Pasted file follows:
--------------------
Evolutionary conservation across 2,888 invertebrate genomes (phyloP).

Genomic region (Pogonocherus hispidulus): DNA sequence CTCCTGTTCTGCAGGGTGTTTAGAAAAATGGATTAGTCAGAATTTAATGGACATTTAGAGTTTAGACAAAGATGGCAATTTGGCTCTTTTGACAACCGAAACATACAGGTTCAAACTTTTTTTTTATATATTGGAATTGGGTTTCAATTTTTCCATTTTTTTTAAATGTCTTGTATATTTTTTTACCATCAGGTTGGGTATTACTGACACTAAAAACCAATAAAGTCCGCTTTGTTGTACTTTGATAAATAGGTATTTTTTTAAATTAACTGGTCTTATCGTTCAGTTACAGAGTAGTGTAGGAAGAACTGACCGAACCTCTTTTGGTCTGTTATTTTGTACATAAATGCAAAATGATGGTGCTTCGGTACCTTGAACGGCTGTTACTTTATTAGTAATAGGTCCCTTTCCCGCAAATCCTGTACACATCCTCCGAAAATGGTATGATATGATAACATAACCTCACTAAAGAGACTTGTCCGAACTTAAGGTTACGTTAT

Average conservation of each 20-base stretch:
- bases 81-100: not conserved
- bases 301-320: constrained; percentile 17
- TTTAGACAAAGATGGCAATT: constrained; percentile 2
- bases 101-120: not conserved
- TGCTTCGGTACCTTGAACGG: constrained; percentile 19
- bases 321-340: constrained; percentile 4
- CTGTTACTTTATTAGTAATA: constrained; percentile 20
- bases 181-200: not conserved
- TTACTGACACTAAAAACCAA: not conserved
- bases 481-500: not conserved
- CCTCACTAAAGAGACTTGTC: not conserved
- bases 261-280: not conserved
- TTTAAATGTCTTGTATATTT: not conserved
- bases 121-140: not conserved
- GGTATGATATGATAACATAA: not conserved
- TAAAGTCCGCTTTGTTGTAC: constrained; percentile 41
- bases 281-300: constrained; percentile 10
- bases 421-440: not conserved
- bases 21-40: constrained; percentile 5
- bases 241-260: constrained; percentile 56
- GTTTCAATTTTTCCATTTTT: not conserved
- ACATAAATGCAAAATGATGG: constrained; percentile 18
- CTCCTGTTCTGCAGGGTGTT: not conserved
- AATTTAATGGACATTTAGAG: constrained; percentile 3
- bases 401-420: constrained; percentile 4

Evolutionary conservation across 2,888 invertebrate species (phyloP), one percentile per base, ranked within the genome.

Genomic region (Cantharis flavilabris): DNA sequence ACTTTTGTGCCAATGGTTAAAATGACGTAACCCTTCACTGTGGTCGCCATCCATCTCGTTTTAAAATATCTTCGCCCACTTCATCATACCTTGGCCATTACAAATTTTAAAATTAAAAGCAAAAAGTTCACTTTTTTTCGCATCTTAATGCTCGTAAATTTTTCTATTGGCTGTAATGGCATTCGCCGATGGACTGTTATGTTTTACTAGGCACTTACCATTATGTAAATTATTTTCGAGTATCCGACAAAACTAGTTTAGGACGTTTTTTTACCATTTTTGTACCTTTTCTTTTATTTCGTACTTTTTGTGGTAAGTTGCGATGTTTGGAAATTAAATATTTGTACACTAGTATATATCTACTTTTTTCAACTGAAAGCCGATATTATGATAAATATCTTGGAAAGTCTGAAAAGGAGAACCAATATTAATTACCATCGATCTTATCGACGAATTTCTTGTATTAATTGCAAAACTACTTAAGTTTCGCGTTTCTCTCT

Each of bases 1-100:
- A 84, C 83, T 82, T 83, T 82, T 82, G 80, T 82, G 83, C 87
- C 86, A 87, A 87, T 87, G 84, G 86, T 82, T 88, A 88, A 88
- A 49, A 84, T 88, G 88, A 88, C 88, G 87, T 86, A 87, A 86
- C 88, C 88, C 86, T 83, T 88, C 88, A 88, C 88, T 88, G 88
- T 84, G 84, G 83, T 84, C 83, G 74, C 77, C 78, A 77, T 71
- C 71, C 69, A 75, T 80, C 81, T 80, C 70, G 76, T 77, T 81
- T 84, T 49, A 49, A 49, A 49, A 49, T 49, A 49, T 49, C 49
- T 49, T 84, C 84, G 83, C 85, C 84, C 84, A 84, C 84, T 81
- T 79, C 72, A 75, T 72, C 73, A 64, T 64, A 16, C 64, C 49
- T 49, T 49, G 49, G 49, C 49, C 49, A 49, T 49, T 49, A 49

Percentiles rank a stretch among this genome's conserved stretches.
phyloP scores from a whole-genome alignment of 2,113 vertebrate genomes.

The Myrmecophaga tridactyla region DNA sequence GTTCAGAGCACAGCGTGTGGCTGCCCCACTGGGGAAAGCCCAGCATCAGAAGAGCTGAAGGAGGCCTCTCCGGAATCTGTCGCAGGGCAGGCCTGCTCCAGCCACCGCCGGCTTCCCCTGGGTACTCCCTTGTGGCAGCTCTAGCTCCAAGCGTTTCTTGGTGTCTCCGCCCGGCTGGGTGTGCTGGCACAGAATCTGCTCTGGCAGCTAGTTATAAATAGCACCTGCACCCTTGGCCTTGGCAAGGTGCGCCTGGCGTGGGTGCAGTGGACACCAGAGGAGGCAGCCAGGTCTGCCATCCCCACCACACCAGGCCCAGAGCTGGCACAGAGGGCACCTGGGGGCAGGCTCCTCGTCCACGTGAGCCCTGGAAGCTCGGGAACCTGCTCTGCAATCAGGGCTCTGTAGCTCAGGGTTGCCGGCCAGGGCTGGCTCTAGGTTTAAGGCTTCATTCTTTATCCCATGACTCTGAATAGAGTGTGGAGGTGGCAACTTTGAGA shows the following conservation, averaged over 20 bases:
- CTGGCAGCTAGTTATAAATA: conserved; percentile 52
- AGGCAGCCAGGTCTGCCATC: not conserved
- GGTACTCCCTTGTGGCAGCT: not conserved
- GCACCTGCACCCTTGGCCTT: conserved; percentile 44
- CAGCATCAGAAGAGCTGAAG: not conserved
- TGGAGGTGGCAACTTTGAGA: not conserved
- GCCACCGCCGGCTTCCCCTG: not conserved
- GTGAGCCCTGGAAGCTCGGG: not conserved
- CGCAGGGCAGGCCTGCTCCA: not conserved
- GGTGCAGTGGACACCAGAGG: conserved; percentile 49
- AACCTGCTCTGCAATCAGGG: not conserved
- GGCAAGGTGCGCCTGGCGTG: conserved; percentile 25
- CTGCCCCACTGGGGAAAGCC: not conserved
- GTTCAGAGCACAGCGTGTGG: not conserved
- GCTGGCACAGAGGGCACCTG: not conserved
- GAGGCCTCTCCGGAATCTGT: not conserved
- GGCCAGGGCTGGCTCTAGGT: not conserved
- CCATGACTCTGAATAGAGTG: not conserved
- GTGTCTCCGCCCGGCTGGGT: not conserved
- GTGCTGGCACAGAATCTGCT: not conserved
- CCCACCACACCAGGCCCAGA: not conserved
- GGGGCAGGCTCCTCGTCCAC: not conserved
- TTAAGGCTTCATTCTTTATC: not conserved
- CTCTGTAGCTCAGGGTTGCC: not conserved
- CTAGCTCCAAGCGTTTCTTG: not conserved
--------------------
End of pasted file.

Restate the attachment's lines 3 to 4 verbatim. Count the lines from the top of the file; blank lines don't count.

Average conservation of each 20-base stretch:
- bases 81-100: not conserved